“What if all of your points of view could be just interesting points of view?  Would you and your partner have more ease?  More freedom?  Less judgment?  This is one of the keys to eliminating judgment in your life and going beyond it.”

The fourth element of intimacy is vulnerability.  Vulnerability is like the open wound which hasn’t scabbed over.  Every breeze that goes by it is excruciatingly intense.

Though many of us have been told or concluded that vulnerability is a bad thing, without it no receiving is possible.  The barriers you put up to vulnerability may appear to protect you, but those same barriers also keep you trapped.

“For every single one of those barriers you erect, you have to judge whether you’re doing it right or not, and whether it’s working or not, and whether it is indeed keeping out the bad evil thing you wanted to keep out.  This keeps you in a constant state of judgment and takes a huge amount of energy.

“If you’re truly willing to be there with no barriers to someone, it creates a totally different possibility.  It creates a softness in you, a receiving of everything, and it invites that possibility for them as well.”

Gratitude, the fifth element of intimacy, has a number of advantages over love.  As he sees it, love requires judgment, whereas gratitude does not.

“You judge to see how much you love someone and how they’re loving you, or not loving you, and how you’re living up to it, or not living up to it.
“If you’ve been with somebody longer than 10 seconds you’re already in judgment of him or her.  That’s why the longer you’re with someone the more separate you feel from them.  You build walls of judgment around you and they build walls of judgment around them and then you can’t get any closer than the walls of judgment will allow.”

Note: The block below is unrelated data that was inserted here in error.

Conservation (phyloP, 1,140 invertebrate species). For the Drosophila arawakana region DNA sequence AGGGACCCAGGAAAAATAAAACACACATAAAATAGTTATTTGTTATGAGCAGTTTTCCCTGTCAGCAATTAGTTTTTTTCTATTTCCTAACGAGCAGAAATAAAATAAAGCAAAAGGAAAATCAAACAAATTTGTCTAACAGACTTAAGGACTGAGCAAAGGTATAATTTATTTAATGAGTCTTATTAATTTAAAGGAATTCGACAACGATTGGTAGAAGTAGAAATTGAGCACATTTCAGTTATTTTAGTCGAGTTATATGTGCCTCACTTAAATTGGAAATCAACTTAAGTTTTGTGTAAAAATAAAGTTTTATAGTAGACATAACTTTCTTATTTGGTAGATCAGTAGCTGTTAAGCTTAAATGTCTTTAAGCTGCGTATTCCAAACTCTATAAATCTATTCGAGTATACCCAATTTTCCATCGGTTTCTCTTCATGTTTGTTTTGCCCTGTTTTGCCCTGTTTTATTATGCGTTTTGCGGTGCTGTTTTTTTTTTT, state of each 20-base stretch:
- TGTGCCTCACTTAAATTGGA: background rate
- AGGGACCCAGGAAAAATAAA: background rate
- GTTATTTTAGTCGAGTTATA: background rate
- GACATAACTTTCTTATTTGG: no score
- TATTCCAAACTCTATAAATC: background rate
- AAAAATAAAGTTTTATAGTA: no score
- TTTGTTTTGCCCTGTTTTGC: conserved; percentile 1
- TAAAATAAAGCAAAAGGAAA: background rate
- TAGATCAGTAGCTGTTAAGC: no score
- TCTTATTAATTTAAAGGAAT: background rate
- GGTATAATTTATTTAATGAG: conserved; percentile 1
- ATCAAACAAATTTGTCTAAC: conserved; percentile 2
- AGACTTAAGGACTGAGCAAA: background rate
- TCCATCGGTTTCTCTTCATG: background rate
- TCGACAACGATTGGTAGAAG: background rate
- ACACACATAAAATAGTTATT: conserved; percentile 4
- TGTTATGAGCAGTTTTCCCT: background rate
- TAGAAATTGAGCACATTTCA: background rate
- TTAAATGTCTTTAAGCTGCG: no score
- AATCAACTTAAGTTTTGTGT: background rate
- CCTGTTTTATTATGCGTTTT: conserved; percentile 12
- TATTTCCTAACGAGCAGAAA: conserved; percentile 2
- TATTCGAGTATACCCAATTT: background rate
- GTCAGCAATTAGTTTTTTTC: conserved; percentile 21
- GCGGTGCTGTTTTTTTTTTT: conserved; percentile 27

“You can either be grateful or have judgment,” he says.  “Which would you like to choose?”

In direct contrast to what you’ve been told, says Heer, “vulnerability is not weakness.  On the contrary, it’s the place of true power and potency.  Why?  Because when you have no barriers and no judgments, you can have total awareness of everything since you have no barriers shutting it off and total power and potency available.”

Using the five elements of intimacy can allow a totally different relationship to be possible.

Beyond the components of intimacy, another reason that the person to start with when looking for relationship or intimacy is YOU is the tendency so many of us have to give ourselves up to make a relationship—sometimes any relationship, no matter how bad—work.

This is actually the opposite of what really works.  When you have someone who won’t divorce themselves for anyone, that person becomes a leader.  By Heer’s definition, a leader is someone who knows where they are going, does not require followers, and is willing to go where they’re going whether anyone else goes or not.

When two people who are leaders are in a relationship, it creates a place where each of them is willing to allow the other person to be who they are.  Both people desire the other person to grow, to be more, and to expand, because they are inspired, rather than threatened, by it.  “The people who have the best relationships actually have their own lives,” observes Heer.

“Relationship is awesome so long as it is a contribution to your life.  If you want to have a relationship, you should have a great and phenomenal one!”

 

This article was posted with permission from Access Consciousness.